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Tuesday, 11 September 2018
Page: 5995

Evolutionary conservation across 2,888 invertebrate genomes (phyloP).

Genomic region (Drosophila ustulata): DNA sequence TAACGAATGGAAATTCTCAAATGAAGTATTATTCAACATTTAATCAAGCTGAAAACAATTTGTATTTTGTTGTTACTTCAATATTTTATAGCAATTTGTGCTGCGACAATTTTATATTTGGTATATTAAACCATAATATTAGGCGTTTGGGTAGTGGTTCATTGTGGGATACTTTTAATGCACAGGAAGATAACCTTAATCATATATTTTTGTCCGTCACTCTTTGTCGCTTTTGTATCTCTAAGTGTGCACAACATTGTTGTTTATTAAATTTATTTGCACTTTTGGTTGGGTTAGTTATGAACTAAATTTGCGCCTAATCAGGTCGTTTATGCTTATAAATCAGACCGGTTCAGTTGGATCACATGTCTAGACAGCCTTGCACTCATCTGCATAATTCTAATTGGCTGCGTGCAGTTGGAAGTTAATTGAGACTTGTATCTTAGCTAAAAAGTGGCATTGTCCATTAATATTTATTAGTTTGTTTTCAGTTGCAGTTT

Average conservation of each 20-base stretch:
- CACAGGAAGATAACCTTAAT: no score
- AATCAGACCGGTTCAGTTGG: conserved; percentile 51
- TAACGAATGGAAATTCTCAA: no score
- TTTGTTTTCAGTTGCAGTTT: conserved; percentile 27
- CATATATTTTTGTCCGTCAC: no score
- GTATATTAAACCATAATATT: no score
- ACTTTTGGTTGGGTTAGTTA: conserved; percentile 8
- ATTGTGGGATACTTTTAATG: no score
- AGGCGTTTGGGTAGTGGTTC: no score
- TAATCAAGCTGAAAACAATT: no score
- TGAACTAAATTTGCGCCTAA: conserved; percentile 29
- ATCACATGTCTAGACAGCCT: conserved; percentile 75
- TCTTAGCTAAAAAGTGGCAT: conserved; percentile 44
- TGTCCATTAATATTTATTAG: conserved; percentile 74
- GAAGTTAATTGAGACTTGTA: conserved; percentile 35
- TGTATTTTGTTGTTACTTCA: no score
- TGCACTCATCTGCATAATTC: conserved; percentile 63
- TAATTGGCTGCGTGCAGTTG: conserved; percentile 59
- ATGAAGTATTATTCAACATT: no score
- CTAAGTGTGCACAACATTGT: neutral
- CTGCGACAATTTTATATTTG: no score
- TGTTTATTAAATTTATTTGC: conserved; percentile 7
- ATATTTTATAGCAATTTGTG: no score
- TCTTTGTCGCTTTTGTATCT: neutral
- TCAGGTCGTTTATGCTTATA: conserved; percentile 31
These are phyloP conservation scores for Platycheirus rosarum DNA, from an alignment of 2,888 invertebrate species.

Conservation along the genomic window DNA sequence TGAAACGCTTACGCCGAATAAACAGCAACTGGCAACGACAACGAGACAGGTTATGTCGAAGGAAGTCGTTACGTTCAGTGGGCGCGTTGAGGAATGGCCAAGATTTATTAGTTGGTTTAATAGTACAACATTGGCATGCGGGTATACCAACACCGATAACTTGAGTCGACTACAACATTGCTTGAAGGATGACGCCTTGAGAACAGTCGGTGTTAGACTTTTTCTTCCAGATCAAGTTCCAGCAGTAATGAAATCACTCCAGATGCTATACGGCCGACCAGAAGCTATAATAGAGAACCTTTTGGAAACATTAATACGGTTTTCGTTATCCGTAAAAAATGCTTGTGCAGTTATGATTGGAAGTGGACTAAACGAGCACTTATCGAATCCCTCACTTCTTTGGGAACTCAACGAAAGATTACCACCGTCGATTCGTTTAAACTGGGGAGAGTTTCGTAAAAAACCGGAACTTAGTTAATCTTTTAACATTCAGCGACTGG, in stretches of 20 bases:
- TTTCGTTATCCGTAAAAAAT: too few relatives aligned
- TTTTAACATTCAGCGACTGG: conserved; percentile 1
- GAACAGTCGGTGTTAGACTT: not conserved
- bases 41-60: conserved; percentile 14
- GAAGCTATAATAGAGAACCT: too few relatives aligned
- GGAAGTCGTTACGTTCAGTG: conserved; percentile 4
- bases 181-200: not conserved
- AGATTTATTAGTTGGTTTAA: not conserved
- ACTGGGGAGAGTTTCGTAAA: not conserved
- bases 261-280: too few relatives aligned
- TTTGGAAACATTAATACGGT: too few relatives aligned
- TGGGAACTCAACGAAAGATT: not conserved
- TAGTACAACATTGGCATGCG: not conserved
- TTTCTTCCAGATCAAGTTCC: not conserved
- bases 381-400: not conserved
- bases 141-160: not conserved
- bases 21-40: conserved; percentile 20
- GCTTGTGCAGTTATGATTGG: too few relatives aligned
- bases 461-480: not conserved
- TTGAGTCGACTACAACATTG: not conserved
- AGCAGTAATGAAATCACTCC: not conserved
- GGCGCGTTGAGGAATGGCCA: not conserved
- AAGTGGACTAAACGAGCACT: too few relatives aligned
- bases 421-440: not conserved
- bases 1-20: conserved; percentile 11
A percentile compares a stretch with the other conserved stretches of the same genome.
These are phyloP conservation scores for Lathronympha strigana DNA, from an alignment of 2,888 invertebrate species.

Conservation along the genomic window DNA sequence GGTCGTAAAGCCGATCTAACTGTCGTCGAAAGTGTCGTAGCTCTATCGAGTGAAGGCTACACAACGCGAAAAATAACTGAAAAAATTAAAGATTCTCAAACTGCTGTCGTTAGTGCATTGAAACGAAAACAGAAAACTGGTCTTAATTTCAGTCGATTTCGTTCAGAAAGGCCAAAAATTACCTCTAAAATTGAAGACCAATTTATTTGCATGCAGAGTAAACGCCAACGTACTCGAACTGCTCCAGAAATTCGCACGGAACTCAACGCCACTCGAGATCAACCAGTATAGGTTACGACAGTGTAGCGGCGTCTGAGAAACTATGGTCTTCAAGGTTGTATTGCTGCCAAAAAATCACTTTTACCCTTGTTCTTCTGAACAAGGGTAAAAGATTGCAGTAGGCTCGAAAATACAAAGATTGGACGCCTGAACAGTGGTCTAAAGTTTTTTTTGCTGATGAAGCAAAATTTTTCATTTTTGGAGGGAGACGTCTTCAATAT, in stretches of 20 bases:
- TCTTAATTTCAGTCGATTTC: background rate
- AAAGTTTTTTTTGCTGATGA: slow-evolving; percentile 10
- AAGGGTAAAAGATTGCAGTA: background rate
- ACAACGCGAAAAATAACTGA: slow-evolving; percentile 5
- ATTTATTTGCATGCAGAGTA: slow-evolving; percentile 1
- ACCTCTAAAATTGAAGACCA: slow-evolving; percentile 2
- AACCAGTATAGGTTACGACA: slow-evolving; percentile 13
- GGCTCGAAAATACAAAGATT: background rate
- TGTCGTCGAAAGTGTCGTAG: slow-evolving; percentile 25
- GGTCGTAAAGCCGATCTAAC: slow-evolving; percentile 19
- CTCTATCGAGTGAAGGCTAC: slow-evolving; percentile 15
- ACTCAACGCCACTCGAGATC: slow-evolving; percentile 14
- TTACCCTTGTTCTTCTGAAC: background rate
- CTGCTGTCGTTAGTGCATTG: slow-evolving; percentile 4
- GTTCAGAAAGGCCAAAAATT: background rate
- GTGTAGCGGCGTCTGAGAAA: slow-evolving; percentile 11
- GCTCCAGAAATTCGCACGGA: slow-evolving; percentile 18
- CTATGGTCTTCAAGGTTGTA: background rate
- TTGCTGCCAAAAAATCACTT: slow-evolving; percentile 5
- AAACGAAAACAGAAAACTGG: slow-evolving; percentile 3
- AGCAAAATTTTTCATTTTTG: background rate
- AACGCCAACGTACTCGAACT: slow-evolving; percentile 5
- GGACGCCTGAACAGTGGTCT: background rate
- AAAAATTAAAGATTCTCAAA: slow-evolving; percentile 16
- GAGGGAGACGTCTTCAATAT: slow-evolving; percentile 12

Senator SIEWERT (Western AustraliaAustralian Greens Whip) (13:16): When are you going to stop reiterating that, when, quite clearly, the ANAO report has shown that you do not have enough information to show there has been a reduction in social harm? As for Mayor Bowler, I pointed out very clearly during the last debate—I acknowledge that Minister Fifield was not in the chamber at the time—that WA Police have said that they cannot point to the cashless welfare card as being the body that's responsible for any reduction of antisocial activity in the Goldfields area, because their operation, Operation Fortitude I think it's called, was running at the time. So claims there has been a reduction in social harm are just not correct. The ANAO report has clearly pointed that out. For the record, people, please read the ANAO report, because it has shown that there is not the evidence to claim there has been a reduction in social harm. The statistics that were just quoted are cherry-picked from a very flawed analysis by Orima. Read the ANAO report and look at what they said about the data that was very conveniently not included in the analysis: the flawed approach to the survey of participants; the push-polling approach to the participants; and the fact that so many participants have said it's made their lives worse. In fact, when I was in Leonora the other day to discuss the storage of waste and uranium mining, which I'll talk about in the chamber at a later date, the issue of the card was raised with me there. A person who had previously been a supporter of the card is now on the card and, quite frankly—surprise, surprise—it's making their lives more difficult. They are unable to use it satisfactorily. So can we please not keep falsely claiming that this card is reducing social harm, because the evidence is not there to show that it is. At best, the evidence that the government uses is anecdotal. I can repeat many anecdotal examples that people have given directly to me. They have told me of the harm that it is causing them, the difficulty in using it and the many other concerns they have about the card, including being called 'druggies', being stigmatised, feeling humiliated and dealing with the difficulty of managing and using the card. So, please, don't keep repeating just what is handed to you by the government, which at best is basically just anecdotal points.